Today’s blog post comes from a dear friend, Ellen Drews. Ellen is a banjo-playing, bug-loving, and plant-praising kind of gal. She has recently moved to the Boston area, and has hit the ground running managing several community gardens. From Ellen:
As a resident of densely-populated Somerville, Massachusetts, and a manager of three community gardens in Lowell, I have been putting a lot of brain power towards the challenge of growing delicious, seasonal vegetables in places with contaminated soil—or no soil at all! In my opinion, no one should have to pass up the fun and tasty rewards of vegetable gardening just for lack of workable land. So why not grow food above the land—in containers! Well, that’s what I did in the parking area behind my apartment. And my landlord keeps telling me he can’t wait until “we” are reaping the bounty. I guess he’s expecting me to share.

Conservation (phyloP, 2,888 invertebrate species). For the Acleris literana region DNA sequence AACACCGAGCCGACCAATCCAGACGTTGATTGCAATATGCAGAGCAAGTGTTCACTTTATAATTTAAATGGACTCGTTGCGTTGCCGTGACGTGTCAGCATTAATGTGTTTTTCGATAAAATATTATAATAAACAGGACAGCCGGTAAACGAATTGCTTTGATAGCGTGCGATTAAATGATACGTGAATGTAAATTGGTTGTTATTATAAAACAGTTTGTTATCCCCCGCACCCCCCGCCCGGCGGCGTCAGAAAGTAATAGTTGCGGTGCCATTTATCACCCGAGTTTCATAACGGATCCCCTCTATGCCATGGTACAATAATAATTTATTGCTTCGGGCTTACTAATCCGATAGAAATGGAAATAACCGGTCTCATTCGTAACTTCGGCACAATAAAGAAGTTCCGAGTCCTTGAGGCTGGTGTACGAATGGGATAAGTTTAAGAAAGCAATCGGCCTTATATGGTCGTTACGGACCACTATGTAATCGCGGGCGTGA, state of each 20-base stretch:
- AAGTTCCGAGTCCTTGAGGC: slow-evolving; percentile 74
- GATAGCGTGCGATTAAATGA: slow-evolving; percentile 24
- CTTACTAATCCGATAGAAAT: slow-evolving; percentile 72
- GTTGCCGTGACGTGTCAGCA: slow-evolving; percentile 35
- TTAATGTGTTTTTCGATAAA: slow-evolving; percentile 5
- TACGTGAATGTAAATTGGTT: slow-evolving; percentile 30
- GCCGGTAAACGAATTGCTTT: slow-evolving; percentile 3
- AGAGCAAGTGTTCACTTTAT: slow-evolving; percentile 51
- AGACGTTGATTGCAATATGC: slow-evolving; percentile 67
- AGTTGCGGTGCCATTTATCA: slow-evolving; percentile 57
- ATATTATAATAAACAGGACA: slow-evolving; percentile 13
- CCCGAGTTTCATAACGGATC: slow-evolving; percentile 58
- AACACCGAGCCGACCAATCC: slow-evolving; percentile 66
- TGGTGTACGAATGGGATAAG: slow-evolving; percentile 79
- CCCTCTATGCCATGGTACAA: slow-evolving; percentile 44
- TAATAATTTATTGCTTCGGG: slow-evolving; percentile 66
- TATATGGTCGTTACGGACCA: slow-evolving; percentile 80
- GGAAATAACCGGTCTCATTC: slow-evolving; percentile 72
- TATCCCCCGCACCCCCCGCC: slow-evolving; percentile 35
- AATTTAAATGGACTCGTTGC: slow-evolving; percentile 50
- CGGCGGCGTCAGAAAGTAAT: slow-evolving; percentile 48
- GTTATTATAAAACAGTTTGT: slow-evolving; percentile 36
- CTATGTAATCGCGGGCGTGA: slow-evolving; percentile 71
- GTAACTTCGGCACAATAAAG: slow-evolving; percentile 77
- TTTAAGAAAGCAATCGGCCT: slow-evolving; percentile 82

Container gardening offers many benefits: soil in containers warms up earlier in the spring, so you can plant those heat-loving tomatoes, peppers, and basil a bit earlier than you could in the ground. Containers can be put in locations with ideal sun exposure. And containers offer less territory for weeds and pests to take up residence—often resulting in healthier plants.
There are also a couple of limitations that container gardening brings that are important to be aware of:
- Vegetables grown in containers cannot spread their roots very far to find the perfect mix of nutrients in the surrounding soil. Everything they need must be present right there in that compact space. Therefore, it’s necessary to fertilize your containers a few times during the growing season with yummy compost or organic fertilizers.
- Soil in containers dries out easily, especially if the container has the proper drainage it needs to avoid root fungus. Dry soil is of no use to a growing plant—the plant requires water to exchange nutrients at the roots. What’s more, if a young vegetable seedling goes through the stresses of repeated “droughts” or under-watering, it will never reach its full potential!